More Liberty Lines History


In the 1890’s, Antonio Bernacchia literally carted people and good from Cartoceto to Fano Italy in the Marche region. The family struggled and eventually saw hopes for the future in America. After working on the railroad in Canada they moved to Bridgeport,Connecticut to start a small Jitny service. On hearing that there were opportunities to acquire a route in Yonkers, Antonio’s sons George and Joe moved and formed Bernacchia Brothers, Co in about 1925.

Bernacchia Brothers

Bernacchia Brothers began operating a few routes in Yonkers. At the time they competed with dozens of other small operators as well as trolley lines throughout Yonkers and lower Westchester. The company was successful but struggled.

By 1953 the Company was ready for the vision of the next generation.

Liberty Coaches

Cashing in their life insurance policies for $1500, George Bernacchia’ s sons George and Arthur purchased 3 old busses and took over their father’s last route. They rechristened the company Liberty Coaches and began to build the business.

Fifth Ave Coach & Westchester Street Transportation

Working with Fifth Avenue Coach and Westchester Street Transportation, Ray Murphy had an opportunity to take over the Westchester operations when the City of New York purchased Fifth Avenue Coach in 1962.

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Liberty Lines & Westchester Street Transportation 1969

After years of growing the individual companies the Bernacchia and Murphy families merged their operations.

Throughout the early 1970’s Liberty continued to consolidate the Transit in Westchester County. Liberty purchased Yonkers Transit and several other Companies. In the early 1970’s the county still had 16 private transit companies.

  1. Beechmont Bus Service (New Rochelle)
  2. Bronxville Bus Lines (Yonkers)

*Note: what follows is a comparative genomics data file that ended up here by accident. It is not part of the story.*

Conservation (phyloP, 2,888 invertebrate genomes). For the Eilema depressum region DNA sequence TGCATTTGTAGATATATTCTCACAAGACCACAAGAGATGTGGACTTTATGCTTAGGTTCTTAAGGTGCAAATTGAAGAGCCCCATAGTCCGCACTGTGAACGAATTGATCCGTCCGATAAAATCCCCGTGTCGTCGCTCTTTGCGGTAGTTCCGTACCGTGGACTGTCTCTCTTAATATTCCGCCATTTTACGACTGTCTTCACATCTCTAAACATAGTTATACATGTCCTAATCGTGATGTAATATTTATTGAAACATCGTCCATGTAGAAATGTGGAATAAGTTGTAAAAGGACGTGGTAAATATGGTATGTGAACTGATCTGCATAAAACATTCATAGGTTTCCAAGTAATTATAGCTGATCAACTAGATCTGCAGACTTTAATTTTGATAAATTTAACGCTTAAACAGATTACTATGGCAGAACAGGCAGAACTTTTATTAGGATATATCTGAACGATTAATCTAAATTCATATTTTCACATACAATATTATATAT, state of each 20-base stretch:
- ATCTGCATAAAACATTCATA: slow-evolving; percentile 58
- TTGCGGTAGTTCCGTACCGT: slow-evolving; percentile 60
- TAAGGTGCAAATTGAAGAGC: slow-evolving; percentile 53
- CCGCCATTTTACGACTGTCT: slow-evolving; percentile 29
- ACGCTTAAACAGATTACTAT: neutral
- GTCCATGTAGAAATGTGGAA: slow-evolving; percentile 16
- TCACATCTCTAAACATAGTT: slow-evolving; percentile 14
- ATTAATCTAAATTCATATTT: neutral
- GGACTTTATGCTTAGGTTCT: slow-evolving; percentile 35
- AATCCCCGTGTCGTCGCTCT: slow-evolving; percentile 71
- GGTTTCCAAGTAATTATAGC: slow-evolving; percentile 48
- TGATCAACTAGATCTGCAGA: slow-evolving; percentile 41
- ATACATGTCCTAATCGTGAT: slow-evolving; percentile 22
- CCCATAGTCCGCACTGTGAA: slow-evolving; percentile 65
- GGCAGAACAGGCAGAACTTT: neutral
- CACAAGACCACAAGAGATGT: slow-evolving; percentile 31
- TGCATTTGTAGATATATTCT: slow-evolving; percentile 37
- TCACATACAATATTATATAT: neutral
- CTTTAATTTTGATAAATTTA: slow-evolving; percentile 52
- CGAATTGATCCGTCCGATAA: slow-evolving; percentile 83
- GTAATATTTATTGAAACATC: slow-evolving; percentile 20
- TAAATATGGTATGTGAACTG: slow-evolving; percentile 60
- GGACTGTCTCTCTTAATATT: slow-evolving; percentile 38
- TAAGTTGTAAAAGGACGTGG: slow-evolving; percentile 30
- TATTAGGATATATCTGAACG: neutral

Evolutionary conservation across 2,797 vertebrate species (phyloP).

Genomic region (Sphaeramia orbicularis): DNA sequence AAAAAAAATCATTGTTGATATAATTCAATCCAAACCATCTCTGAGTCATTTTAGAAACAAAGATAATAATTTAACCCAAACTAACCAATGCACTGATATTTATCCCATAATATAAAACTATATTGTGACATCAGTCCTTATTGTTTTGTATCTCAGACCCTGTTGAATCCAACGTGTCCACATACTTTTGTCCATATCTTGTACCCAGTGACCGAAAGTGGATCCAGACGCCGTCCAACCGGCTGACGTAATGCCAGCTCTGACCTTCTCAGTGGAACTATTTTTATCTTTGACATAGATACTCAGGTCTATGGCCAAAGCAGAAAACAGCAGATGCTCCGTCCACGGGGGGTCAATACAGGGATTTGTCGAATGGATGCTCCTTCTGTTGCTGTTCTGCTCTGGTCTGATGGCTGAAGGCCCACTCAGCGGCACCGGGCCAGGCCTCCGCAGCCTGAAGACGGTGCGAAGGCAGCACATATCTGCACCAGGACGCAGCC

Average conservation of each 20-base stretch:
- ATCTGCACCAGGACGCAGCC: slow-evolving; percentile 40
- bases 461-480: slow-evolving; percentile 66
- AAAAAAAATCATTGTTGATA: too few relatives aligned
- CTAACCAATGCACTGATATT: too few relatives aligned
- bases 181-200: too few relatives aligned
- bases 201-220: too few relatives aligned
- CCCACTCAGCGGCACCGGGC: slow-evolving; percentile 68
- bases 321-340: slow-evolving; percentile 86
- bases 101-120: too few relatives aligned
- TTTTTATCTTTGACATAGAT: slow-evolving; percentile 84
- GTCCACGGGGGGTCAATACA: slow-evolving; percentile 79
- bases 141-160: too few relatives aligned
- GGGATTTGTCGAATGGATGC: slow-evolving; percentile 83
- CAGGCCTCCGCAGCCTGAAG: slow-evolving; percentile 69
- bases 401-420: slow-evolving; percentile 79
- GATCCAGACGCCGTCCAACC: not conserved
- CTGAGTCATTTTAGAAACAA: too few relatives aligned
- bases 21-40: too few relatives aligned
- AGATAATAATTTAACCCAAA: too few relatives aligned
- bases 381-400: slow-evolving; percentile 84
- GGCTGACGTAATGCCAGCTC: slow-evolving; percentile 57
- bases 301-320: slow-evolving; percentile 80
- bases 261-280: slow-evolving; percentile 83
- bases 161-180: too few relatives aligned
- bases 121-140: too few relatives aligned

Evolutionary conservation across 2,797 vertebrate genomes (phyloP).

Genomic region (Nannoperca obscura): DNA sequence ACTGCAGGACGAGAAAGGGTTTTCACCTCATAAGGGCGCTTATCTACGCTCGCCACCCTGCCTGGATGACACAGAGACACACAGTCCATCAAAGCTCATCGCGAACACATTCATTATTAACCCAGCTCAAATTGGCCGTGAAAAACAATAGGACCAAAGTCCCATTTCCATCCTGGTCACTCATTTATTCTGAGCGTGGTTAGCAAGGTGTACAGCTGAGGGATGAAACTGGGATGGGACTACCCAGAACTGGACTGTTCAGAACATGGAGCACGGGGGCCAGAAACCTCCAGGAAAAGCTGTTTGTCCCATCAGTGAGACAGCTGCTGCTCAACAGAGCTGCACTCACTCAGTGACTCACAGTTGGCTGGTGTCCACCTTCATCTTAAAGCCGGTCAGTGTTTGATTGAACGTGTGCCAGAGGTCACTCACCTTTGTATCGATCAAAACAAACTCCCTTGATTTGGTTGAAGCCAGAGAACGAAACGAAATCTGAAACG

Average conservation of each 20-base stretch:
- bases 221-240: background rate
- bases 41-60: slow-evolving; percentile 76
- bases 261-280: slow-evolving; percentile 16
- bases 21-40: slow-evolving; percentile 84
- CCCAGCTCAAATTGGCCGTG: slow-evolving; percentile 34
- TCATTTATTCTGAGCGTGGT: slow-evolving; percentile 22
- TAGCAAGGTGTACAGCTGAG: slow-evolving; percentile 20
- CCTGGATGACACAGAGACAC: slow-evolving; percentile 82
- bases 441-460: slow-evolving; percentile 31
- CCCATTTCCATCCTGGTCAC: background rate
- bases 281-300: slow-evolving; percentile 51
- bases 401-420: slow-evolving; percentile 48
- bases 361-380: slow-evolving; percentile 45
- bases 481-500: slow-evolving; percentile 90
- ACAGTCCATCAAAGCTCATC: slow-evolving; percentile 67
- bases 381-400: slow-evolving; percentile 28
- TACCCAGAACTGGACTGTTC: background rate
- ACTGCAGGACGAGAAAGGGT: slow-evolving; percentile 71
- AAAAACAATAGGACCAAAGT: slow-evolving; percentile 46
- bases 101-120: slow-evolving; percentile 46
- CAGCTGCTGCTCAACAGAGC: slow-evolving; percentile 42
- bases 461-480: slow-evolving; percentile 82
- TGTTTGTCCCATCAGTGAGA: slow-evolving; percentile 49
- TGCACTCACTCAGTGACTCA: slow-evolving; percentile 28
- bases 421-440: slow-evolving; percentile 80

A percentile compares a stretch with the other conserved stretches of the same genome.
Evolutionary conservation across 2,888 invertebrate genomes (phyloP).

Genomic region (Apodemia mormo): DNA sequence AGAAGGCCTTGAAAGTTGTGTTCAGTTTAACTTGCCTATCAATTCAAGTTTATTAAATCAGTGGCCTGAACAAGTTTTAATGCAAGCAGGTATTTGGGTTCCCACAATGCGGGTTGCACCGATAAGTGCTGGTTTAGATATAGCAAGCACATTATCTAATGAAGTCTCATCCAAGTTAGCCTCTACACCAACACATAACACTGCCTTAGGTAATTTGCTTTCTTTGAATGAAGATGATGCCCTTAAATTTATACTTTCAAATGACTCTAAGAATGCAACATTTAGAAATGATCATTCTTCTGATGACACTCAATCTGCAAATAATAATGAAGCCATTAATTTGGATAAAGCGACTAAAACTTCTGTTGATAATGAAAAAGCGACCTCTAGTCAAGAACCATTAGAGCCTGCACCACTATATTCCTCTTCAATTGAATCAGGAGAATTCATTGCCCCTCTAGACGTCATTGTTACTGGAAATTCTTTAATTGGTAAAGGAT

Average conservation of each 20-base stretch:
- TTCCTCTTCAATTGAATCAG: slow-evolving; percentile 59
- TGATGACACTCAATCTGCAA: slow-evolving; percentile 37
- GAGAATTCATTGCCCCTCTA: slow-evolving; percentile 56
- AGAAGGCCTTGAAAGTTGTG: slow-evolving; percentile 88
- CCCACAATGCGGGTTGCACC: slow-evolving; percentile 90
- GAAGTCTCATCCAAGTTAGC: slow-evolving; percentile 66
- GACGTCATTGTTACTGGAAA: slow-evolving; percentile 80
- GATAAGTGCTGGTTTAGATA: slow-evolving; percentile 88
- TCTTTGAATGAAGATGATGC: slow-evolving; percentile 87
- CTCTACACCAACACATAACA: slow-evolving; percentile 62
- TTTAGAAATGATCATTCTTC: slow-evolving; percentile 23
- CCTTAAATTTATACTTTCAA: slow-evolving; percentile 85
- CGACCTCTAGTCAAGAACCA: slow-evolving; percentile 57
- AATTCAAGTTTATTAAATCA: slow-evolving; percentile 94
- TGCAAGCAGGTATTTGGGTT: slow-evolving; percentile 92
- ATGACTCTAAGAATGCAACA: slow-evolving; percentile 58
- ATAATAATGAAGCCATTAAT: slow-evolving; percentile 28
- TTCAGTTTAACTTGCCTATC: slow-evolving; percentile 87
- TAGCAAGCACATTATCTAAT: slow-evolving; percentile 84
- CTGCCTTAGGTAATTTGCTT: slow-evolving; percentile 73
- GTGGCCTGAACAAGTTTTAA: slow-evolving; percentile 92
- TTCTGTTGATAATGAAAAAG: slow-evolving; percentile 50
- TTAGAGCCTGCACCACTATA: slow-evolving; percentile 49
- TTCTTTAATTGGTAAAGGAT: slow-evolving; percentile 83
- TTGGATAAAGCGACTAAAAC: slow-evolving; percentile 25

3. Chappaqua Transportation Corporation (Chappaqua
  4. Club Transportation Corporation (Yonkers)
  5. County Bus Lines, Inc. (White Plains)
  6. Dobbs Ferry Bus Lines (Ardsley)
  7. Hartsdale Bus Company (Yonkers)
  8. Liberty Coaches (Yonkers)
  9. Mt. Kisco Bus Lines, Inc. (Somers)
  10. PTLA Enterprise (Peekskill)
  11. Scarsdale Bus Corporation (Scarsdale)
  12. Victoria Transit Lines, Inc. (Mamaroneck)
  13. West Fordham Transportation Company (Mt. Vernon)
  14. Westchester Street Transportation Company (Mt. Vernon)
  15. White Plains & and Pleasantville Bus Lines, Inc. (Thornwood)
  16. White Plains Bus Company (White Plains)

The independent companies all operated without any coordination. Travel through Westchester required multiple transfers and fares , schedules were not integrated and there were often significant gape from where one route ended and the next started leaving passengers left to walk to the next bus.

Additionally the lack of coordination created economic inefficiencies in utilizing vehicles, drivers and service schedules.


Blue Ribbon Commission 1975 – Public Private Partnership

In 1975 Blue Ribbon Panel Was commissioned to evaluate alternatives for Westchester County.

The County considered options including purchasing the private companies, establishing an authority and creating a Public / Private partnership.

The Commission recommended the Public /Private Partnership option; creating a working business relationship with the private companies. The concept would allow the County to set fares, schedules and transit policies and the private operators would be responsible for day-to-day operations, scheduling, maintenance, road supervision and labor relations.

This relationship has endured for over 40 years and is recognized as one of the most successful Partnerships in the industry.